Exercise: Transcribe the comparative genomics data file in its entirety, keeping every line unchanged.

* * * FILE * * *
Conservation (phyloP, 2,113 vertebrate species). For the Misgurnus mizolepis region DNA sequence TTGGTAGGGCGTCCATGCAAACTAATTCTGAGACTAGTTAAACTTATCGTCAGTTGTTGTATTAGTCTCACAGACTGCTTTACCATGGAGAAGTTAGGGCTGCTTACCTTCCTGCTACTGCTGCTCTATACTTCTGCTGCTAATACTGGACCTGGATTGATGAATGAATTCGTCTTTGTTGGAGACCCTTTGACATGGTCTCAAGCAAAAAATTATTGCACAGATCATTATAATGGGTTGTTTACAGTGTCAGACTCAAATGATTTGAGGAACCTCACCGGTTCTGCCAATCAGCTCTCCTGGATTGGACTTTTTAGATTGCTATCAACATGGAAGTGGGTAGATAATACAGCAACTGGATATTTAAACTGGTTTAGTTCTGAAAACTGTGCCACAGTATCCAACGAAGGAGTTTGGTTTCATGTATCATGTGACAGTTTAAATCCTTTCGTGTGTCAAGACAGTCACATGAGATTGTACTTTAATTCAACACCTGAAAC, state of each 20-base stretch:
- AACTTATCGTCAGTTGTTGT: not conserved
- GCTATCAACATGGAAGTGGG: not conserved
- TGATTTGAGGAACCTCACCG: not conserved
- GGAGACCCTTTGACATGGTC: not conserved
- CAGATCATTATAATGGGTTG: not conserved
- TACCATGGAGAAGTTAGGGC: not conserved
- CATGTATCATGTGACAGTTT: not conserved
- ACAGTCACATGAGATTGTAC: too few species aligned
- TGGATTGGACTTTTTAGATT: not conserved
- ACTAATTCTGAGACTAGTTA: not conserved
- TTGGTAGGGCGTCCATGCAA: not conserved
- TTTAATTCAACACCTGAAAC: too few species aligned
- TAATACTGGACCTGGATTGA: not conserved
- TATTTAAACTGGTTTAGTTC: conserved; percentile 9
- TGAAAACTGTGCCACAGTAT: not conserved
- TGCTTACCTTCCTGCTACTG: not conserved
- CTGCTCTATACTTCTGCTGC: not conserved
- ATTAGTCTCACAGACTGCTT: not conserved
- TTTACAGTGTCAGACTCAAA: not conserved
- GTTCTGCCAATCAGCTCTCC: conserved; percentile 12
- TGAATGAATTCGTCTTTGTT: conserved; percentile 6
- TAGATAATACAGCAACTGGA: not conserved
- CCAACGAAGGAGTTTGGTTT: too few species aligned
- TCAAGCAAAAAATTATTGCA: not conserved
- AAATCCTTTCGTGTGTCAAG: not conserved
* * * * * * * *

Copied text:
Conservation (phyloP, 2,113 vertebrate species). For the Misgurnus mizolepis region DNA sequence TTGGTAGGGCGTCCATGCAAACTAATTCTGAGACTAGTTAAACTTATCGTCAGTTGTTGTATTAGTCTCACAGACTGCTTTACCATGGAGAAGTTAGGGCTGCTTACCTTCCTGCTACTGCTGCTCTATACTTCTGCTGCTAATACTGGACCTGGATTGATGAATGAATTCGTCTTTGTTGGAGACCCTTTGACATGGTCTCAAGCAAAAAATTATTGCACAGATCATTATAATGGGTTGTTTACAGTGTCAGACTCAAATGATTTGAGGAACCTCACCGGTTCTGCCAATCAGCTCTCCTGGATTGGACTTTTTAGATTGCTATCAACATGGAAGTGGGTAGATAATACAGCAACTGGATATTTAAACTGGTTTAGTTCTGAAAACTGTGCCACAGTATCCAACGAAGGAGTTTGGTTTCATGTATCATGTGACAGTTTAAATCCTTTCGTGTGTCAAGACAGTCACATGAGATTGTACTTTAATTCAACACCTGAAAC, state of each 20-base stretch:
- AACTTATCGTCAGTTGTTGT: not conserved
- GCTATCAACATGGAAGTGGG: not conserved
- TGATTTGAGGAACCTCACCG: not conserved
- GGAGACCCTTTGACATGGTC: not conserved
- CAGATCATTATAATGGGTTG: not conserved
- TACCATGGAGAAGTTAGGGC: not conserved
- CATGTATCATGTGACAGTTT: not conserved
- ACAGTCACATGAGATTGTAC: too few species aligned
- TGGATTGGACTTTTTAGATT: not conserved
- ACTAATTCTGAGACTAGTTA: not conserved
- TTGGTAGGGCGTCCATGCAA: not conserved
- TTTAATTCAACACCTGAAAC: too few species aligned
- TAATACTGGACCTGGATTGA: not conserved
- TATTTAAACTGGTTTAGTTC: conserved; percentile 9
- TGAAAACTGTGCCACAGTAT: not conserved
- TGCTTACCTTCCTGCTACTG: not conserved
- CTGCTCTATACTTCTGCTGC: not conserved
- ATTAGTCTCACAGACTGCTT: not conserved
- TTTACAGTGTCAGACTCAAA: not conserved
- GTTCTGCCAATCAGCTCTCC: conserved; percentile 12
- TGAATGAATTCGTCTTTGTT: conserved; percentile 6
- TAGATAATACAGCAACTGGA: not conserved
- CCAACGAAGGAGTTTGGTTT: too few species aligned
- TCAAGCAAAAAATTATTGCA: not conserved
- AAATCCTTTCGTGTGTCAAG: not conserved